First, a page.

Wyoming Department of Transportation
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Staying Connected-January 2009 Interchange

Date: 04/15/2009 

WyoLink's statewide radio system will keep people and agencies connected.
January 2009 InterchangeTo the average person, the 150-foot-tall structure in the Wind River Reservation looks like a typical communications tower.
However, it’s much more. It represents cooperation, communication and Wyoming’s commitment to safety.
The Winkleman Dome tower is one of 57 that will be built throughout Wyoming as part of WyoLink, a statewide radio system that will enable agencies to communicate within their own departments and with other organizations in and outside of their own jurisdictions. The system will be used by agencies such as the Wyoming Highway Patrol, WYDOT, local law enforcement, first responders and other federal, state and local entities.
At the Winkleman Dome site, state officials worked with the Northern Arapaho and Eastern Shoshone tribes to get a tower built on their land.
“The tribal members were very cooperative, and they were very excited to have the tower there,” said Robert Wilson, WYDOT Telecommunications program manager. “We approached the tribes and told them we would like to put a tower up there. We said it would benefit everyone. The tribes helped expedite the paperwork through the federal Bureau of Indian Affairs.”
The Winkleman Dome site, which is outside of Riverton, also was crucial to the overall WyoLink system because it connects the other towers in that area. Without it, the other towers wouldn’t be able to work properly.
“That site was selected because we needed a place halfway between Copper Mountain, which is near Shoshoni, and Windy Ridge, which is near Dubois,” said Marty McCoy, WyoLink support manager. “Winkleman Dome is in the middle of the reservation.”
WyoLink, a state-funded initiative, came to fruition after almost a decade of study, support-building and design work. It’s the product of a cooperative effort involving numerous local, state and federal agencies. Oversight is provided by the Public Safety Communications Commission, which is comprised of representatives from 17 agencies.
WYDOT became involved because it was looking to update its old analog microwave radio system to a new digital microwave radio system. At about the same time, the state Legislature wanted to see a new statewide system that connected everyone.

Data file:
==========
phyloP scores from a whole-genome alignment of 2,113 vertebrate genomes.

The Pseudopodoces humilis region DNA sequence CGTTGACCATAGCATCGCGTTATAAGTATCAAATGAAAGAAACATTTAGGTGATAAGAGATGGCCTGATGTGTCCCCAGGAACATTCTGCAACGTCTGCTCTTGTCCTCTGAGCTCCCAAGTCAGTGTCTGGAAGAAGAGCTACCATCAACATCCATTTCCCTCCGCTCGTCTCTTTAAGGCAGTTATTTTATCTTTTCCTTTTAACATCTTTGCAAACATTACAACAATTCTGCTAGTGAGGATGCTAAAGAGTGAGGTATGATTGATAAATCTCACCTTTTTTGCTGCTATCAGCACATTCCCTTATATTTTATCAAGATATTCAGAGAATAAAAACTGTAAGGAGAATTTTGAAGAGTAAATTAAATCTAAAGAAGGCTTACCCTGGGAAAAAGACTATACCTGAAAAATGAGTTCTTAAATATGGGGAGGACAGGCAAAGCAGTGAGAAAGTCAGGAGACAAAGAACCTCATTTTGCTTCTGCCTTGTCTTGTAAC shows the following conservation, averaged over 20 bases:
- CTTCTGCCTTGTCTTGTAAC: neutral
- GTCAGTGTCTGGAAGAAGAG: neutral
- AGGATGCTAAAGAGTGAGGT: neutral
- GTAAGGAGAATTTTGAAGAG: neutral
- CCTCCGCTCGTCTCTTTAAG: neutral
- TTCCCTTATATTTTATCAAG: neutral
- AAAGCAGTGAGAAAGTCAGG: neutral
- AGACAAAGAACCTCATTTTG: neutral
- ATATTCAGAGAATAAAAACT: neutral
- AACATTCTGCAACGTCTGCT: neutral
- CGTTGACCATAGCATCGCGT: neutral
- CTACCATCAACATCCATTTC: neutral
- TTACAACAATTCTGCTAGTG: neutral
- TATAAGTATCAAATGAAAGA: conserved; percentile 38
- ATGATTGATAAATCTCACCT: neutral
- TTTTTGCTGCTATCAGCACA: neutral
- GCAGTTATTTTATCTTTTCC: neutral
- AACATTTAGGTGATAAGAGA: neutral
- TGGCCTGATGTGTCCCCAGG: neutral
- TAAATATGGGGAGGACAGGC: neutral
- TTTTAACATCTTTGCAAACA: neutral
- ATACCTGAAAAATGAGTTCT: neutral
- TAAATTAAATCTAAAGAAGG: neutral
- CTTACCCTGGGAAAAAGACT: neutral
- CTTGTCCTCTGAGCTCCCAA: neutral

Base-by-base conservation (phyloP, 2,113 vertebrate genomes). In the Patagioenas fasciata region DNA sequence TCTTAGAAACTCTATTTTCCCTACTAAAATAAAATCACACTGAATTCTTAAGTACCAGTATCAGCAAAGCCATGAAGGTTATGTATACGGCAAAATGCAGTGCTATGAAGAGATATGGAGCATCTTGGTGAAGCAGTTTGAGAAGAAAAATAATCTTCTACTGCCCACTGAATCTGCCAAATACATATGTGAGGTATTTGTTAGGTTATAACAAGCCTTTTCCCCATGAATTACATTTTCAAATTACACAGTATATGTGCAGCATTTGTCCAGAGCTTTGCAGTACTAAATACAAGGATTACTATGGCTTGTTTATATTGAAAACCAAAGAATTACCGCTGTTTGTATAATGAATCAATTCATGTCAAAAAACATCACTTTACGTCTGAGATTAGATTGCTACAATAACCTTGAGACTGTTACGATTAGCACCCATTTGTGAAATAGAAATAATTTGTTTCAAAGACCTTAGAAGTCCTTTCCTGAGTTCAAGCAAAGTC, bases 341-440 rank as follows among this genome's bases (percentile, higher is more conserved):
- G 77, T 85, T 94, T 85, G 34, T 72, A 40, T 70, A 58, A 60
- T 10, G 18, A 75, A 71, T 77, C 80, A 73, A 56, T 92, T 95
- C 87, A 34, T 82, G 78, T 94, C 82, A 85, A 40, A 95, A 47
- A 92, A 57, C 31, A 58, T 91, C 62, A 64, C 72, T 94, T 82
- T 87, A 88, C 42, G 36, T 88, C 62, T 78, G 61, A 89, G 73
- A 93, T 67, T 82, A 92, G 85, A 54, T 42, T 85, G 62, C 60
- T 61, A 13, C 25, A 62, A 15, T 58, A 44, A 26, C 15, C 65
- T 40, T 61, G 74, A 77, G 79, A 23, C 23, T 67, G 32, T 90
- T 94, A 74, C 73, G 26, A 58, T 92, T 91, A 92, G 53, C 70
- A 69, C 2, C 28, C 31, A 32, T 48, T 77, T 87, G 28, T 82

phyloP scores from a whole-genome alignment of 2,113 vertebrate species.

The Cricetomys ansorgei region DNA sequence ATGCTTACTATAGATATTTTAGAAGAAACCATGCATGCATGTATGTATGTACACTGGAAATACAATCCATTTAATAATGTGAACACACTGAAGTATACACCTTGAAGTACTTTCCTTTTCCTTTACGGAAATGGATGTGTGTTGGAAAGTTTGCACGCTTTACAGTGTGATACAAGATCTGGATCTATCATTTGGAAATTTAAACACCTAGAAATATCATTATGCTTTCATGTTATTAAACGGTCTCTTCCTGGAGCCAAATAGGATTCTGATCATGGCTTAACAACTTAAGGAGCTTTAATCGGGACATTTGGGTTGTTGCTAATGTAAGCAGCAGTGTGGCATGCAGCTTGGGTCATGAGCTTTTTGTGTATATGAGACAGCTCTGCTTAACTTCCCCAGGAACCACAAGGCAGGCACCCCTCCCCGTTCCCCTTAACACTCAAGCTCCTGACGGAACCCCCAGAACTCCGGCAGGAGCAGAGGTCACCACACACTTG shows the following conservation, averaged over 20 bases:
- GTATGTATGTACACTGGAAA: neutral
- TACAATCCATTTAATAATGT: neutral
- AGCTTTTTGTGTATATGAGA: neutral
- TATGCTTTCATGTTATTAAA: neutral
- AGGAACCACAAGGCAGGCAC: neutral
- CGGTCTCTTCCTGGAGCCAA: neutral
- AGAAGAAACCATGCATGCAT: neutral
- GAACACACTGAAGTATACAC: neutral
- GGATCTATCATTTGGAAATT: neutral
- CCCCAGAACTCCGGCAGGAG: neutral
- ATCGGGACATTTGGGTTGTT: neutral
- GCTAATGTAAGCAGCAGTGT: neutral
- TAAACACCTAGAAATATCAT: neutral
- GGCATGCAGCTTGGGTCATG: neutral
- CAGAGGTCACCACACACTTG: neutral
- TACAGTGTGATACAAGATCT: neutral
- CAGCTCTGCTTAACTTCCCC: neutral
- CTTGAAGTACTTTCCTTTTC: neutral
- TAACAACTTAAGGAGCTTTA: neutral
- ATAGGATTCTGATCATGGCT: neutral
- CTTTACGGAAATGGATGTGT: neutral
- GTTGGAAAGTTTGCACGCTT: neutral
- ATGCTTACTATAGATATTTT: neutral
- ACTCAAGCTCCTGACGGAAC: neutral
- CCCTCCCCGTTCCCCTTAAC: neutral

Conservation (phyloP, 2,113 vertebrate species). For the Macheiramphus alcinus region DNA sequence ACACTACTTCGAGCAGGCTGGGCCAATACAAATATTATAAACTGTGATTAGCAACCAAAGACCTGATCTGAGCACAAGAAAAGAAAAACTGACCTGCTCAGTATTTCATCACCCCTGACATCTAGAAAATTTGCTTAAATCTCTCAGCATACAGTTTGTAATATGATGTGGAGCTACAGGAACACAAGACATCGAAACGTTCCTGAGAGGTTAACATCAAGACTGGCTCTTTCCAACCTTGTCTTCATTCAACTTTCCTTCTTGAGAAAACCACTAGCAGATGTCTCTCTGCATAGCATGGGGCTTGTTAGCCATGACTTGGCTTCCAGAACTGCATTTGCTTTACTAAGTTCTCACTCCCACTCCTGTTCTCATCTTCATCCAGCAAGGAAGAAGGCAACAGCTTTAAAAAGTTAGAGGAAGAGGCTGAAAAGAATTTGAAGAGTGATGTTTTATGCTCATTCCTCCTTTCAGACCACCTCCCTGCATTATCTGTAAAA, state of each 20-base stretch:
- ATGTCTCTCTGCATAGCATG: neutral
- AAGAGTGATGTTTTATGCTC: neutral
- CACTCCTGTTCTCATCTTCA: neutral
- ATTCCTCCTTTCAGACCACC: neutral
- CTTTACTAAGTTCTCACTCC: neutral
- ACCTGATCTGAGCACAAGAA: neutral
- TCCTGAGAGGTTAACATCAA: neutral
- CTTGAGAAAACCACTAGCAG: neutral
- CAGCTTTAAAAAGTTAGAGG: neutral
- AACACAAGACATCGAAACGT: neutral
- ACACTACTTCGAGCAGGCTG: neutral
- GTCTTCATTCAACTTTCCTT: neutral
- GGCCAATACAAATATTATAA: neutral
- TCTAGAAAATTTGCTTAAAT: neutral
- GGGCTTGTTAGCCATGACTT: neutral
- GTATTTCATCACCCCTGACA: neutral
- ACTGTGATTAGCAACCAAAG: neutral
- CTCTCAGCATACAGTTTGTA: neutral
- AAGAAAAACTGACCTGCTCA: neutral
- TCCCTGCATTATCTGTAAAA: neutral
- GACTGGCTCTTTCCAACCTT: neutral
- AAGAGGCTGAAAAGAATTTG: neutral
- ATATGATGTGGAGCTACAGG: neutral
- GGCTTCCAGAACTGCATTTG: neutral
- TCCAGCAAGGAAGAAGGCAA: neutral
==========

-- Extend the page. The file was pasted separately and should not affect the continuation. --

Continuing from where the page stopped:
In 2001, the state Legislature tasked WYDOT to lead the Public Safety Mobile Communication Plan effort, with the vital oversight of a steering committee from twelve organizations. This produced a shared statewide plan,” said Wilson. “WYDOT’s Telecomm Program was then told to carry out the plan. WyoLink was established within Telecomm in 2004.”
Although the old radio system had 25 towers, those will all be replaced with the new towers.
“The old towers aren’t strong enough to support the new microwave and two-way radio antennas,” McCoy said. “The new tower design is more stable.”
Each of the new towers are wider at the bottom and narrower at the top, giving them more stability and better resistance against the elements. The towers are equipped with microwave dishes that are six to eight feet in diameter, and two-way radio antennas that are each 20-feet tall.
Each tower takes about a month to build. WYDOT finds the best places for the towers, leases the land and prepares the area for construction. After that initial work, the tower is built.
McCoy said all 57 towers should be built and ready by 2010 or sooner. By the end of 2008, there were 42 towers completed.
Although the towers should all be completed by 2010, WyoLink will be usable ahead of that schedule which means that WYDOT could use WyoLink for primary radio communications statewide by next winter, Wilson said.
“Each agency can use it for day-to-day operations without interacting with anyone else,” Wilson said. “But if something big happened and they needed interagency help, they will now be able to talk to each other. WyoLink brings interoperability to the table.”
Currently, District 1 has been trained and is using the system. Once officials see what issues, if any, there are, usage will expand west on I-80, where there are already towers in place and ready to go. After the system expands westward and is in use, then WyoLink will expand northward.

Story written by Aimee Inama, Public Affairs assistant.

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